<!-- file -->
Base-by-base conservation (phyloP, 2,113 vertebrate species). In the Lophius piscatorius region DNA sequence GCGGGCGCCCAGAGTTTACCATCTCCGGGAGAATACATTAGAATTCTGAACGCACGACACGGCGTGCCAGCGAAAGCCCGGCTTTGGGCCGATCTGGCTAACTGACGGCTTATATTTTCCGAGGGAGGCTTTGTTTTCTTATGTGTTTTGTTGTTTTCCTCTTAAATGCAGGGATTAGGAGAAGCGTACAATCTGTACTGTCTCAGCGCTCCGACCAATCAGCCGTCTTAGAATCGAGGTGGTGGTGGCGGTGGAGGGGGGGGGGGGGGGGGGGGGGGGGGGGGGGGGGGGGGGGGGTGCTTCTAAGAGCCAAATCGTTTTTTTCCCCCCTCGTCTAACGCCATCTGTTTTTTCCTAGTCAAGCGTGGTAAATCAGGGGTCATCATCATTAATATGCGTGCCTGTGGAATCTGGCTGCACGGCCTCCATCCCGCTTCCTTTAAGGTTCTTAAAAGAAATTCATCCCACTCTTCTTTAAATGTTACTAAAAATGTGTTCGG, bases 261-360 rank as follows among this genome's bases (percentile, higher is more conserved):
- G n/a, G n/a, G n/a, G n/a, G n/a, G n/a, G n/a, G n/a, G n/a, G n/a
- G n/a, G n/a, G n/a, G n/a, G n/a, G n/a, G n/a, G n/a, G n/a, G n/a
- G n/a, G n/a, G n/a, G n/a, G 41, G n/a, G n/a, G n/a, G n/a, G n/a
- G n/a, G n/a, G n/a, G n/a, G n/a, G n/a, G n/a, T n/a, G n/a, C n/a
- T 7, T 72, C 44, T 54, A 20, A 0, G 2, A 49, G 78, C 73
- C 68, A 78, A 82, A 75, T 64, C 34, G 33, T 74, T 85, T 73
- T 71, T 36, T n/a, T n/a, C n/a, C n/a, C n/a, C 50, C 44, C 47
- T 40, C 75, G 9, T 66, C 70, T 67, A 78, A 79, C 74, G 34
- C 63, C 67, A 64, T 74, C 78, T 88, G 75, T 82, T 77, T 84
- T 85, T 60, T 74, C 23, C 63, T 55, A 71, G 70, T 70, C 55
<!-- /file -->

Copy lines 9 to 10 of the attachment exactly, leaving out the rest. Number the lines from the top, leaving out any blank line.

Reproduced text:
- T 40, C 75, G 9, T 66, C 70, T 67, A 78, A 79, C 74, G 34
- C 63, C 67, A 64, T 74, C 78, T 88, G 75, T 82, T 77, T 84